Switching to CFLs A Personal Viewpoint

A Viewpoint

Just a few years ago when these light bulbs were becoming mainstream, it was really a toss up between spending the money for one of these or just getting a couple of dozen incandescent bulbs instead. But as sales of these new fangled bulbs increased, prices began to drop. And as of the day you read this article, it has now become more cost effective to stop using a regular bulb and switch over to energy efficient compact fluorescent light bulbs.

Whoever switches to compact fluorescents will save, perhaps, hundreds of dollars per year in electrical costs, depending on usage. Those are solid savings to be sure. But you cannot see it in your pocket, and you never will unless you calculate the savings bill by bill.  To see the dollar signs I mention above, you would need to add up the money over the course of the year!

In reality, it was always more cost effective to switch over, since CFLs last about 10 to 12 times longer than a regular incandescent bulb. The problem has always been between pocket money and saving money.

The biggest advantage to these bulbs is this. You can get these in package deals for less than 3 bucks a bulb, and they will last for years without needing to be replaced.  So, you won’t have to change them as often, and that’s the biggest advantage. Why…? Well, believe it or not, there are several hundred confirmed injuries every year resulting from someone changing a light bulb (particularly the bulbs that need to be reached by either a step stool or a ladder).  I mean, let’s face it folks, if you change a standard light bulb 2 or 3 times a year on a ladder or stool, imagine changing that same bulb once every 4 or 5 years.  You can see where I am going with this.

You see, I use CFLs, and they involve less hassle.  I rarely change them, and since they save me both time and money, these bulbs are the right choice for this guy!

One caution though… beware of cheap CFLs without warranty… Most of good brands come with 1 year replacement warranty and are available within 200 INR

CFLs come in many shapes and sizes. When purchasing CFLs, consult the seller for recommendations and consider the following:
• Choose the color temperature, if listed, that’s right for you; for example:
Approx. 2700K = Warm White (looks just like incandescent)
Approx. 5000K = Cool White (white/blue, often higher CRI)
• Choose the shape. CFLs are available in a variety of shapes to fit a range of lamps and lighting fixtures. See below on this page for the most popular CFL shapes.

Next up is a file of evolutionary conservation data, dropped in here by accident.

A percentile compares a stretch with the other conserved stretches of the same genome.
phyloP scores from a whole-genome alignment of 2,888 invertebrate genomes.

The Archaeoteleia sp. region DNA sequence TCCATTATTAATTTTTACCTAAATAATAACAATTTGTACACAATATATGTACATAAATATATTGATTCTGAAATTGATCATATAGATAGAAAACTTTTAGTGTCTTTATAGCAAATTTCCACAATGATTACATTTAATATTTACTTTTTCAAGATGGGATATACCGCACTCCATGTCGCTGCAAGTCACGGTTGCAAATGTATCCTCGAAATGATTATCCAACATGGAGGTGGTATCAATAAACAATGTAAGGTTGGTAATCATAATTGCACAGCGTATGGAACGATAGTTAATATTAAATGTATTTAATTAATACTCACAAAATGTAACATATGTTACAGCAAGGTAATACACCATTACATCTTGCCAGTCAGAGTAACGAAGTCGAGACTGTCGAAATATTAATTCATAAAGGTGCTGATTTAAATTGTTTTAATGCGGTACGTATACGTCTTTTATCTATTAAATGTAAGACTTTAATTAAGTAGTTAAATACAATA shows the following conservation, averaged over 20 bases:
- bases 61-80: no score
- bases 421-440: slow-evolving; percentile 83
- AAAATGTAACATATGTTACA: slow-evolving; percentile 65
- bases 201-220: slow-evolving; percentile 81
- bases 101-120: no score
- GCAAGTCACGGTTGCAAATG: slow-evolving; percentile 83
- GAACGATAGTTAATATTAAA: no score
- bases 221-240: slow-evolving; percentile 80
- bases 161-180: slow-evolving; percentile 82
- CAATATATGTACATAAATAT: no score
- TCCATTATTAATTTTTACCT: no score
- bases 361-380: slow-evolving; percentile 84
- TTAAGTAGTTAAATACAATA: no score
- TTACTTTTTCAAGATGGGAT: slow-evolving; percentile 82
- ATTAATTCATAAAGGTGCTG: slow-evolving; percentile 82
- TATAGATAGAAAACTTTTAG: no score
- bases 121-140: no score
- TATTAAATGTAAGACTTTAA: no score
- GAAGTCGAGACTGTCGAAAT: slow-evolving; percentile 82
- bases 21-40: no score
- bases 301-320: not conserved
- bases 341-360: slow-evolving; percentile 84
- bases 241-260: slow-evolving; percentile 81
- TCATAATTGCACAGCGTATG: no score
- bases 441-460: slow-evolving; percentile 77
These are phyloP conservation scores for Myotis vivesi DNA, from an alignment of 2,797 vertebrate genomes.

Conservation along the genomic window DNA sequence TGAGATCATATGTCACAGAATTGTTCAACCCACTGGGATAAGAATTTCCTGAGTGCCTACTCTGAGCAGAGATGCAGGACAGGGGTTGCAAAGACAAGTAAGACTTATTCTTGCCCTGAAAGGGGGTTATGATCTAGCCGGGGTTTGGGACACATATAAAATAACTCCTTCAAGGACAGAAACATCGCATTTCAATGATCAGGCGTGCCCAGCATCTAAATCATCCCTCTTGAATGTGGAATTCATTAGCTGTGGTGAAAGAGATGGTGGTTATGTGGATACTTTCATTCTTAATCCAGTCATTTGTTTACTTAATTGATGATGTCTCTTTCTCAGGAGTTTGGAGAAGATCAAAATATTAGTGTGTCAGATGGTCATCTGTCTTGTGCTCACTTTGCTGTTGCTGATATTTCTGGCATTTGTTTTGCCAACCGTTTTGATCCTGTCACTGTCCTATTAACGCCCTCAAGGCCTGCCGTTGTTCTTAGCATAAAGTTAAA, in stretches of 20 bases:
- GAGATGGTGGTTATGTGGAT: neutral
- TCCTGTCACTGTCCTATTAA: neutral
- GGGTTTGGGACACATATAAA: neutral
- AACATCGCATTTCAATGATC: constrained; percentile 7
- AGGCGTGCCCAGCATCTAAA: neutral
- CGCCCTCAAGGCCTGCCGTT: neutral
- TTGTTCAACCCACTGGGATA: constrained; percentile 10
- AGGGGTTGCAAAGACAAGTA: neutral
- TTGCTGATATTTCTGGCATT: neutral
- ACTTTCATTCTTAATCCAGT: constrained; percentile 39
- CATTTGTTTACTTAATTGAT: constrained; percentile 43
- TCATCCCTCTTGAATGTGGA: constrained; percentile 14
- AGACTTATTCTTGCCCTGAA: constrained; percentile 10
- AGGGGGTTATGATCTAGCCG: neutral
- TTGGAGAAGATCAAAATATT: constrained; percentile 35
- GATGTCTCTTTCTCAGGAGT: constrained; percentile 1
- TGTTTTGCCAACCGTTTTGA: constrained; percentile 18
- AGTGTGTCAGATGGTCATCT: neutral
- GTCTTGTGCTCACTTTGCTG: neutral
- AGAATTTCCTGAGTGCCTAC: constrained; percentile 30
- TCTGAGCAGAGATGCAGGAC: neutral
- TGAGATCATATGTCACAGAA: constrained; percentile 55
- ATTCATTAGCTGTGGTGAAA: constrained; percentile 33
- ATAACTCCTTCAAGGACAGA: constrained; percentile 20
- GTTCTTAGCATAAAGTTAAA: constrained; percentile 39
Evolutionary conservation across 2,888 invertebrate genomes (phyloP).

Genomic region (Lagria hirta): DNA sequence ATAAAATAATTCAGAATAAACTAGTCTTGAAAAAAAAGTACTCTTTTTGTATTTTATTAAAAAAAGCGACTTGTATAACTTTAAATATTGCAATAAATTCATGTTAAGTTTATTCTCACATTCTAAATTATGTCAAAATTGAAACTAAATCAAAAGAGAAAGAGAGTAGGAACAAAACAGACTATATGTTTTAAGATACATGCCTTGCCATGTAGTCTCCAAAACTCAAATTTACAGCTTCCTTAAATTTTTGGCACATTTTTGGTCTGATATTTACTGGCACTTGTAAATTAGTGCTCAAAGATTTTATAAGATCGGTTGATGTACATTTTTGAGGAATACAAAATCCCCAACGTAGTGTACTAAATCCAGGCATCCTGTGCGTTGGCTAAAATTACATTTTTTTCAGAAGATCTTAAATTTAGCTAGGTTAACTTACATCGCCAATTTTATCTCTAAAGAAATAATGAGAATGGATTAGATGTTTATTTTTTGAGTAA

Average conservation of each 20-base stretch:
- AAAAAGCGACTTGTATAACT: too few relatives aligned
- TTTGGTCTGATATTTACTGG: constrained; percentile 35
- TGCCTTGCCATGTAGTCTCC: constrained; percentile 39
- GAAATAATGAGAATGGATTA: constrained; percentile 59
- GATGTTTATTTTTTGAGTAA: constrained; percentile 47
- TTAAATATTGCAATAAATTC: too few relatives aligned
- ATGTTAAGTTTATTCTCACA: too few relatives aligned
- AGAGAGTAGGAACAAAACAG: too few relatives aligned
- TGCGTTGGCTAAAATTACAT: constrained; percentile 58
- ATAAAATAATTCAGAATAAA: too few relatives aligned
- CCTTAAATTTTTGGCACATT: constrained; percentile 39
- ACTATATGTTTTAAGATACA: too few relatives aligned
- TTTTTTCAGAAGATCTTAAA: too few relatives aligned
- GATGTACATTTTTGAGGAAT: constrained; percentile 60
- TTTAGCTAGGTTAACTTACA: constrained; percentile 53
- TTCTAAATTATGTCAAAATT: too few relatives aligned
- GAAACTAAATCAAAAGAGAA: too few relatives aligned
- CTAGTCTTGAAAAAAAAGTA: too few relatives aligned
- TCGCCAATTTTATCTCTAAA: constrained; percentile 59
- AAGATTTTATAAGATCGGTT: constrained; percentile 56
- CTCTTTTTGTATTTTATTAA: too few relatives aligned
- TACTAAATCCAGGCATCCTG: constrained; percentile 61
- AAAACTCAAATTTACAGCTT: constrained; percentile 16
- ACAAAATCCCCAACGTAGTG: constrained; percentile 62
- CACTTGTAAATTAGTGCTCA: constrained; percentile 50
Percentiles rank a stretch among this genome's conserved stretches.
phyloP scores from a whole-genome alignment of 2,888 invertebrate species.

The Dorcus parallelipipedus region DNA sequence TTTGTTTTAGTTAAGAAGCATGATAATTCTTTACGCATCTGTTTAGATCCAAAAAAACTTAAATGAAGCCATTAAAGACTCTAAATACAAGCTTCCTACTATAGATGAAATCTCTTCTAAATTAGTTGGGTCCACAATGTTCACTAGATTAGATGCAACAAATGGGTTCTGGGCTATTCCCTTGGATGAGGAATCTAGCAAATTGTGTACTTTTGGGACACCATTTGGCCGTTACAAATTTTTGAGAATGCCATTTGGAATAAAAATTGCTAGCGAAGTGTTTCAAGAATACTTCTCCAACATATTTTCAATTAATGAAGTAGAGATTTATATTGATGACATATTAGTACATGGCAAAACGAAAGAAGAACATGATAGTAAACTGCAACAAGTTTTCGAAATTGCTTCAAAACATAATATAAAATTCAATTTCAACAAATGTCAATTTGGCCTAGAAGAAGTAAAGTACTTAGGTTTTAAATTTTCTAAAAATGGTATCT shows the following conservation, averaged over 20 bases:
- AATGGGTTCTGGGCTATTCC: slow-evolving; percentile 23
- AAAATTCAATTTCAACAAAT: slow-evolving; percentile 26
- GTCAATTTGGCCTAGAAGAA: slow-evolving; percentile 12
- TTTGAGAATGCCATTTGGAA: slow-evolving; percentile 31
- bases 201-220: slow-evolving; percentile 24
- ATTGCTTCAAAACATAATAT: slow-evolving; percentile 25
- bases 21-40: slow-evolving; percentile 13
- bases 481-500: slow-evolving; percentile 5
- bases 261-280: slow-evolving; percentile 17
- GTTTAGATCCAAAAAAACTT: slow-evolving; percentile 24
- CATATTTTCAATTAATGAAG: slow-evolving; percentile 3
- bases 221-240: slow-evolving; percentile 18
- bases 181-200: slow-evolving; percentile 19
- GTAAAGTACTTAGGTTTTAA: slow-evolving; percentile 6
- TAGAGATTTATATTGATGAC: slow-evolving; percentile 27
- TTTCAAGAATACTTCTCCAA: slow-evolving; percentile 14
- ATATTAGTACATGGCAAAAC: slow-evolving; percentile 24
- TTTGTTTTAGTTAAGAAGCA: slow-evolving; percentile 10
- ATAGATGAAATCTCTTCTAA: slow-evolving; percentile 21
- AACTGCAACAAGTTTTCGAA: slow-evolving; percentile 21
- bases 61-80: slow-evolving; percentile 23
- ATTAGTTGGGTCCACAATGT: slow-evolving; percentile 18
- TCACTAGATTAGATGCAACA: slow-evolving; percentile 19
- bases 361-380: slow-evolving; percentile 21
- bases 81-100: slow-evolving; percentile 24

• Match lumens to the incandescent being replaced. Lumens indicate the amount of light being generated. (Watts is a measure of energy use, not light strength.) To compare lumens and watts see chart below:

.Incandescent Watts….CFL Watt range… . . … .. Lumen Range
8 – 10
13 – 18
18 – 22
23 – 28
34 – 42

Although CFLs are an excellent source of energy-efficient lighting, they are not always the best choice for all lighting applications. Here are a few limitations to consider:

* On/Off cycling: CFLs are sensitive to frequent on/off cycling. Their rated lifetimes of 10,000 hours are reduced in applications where the light is switched on and off very often. Closets and other places where lights are needed for brief illumination should use incandescent or LED bulbs.
* Dimmers: Dimmable CFLs are available for lights using a dimmer switch, but check the package; not all CFLs can be used on dimmer switches. Using a regular CFL with a dimmer can shorten the bulb life span.
* Timers: Most CFLs can be used with a timer, however some timers have parts which are incompatible with CFLs; to check your timer, consult the timer package or manufacturer. Using an incompatible timer can shorten the life of a CFL bulb.
* Outdoors: CFLs can be used outdoors, but should be covered or shaded from the elements. Low temperatures may reduce light levels – check the package label to see if the bulb is suited for outdoor use.
* Retail lighting: CFLs are not spot lights. Retail store display lighting usually requires narrow focus beams for stronger spot lighting. CFLs are better for area lighting.
* Mercury content: CFLs contain small amounts of mercury which is a toxic metal. This metal may be released if the bulb is broken, or during disposal. New ‘Alto’ CFL bulbs are now available with low-mercury content. These low-mercury CFLs are available at our online store. For more information about mercury and CFLs, see below.


Eartheasy.com and Mygreenclick.com

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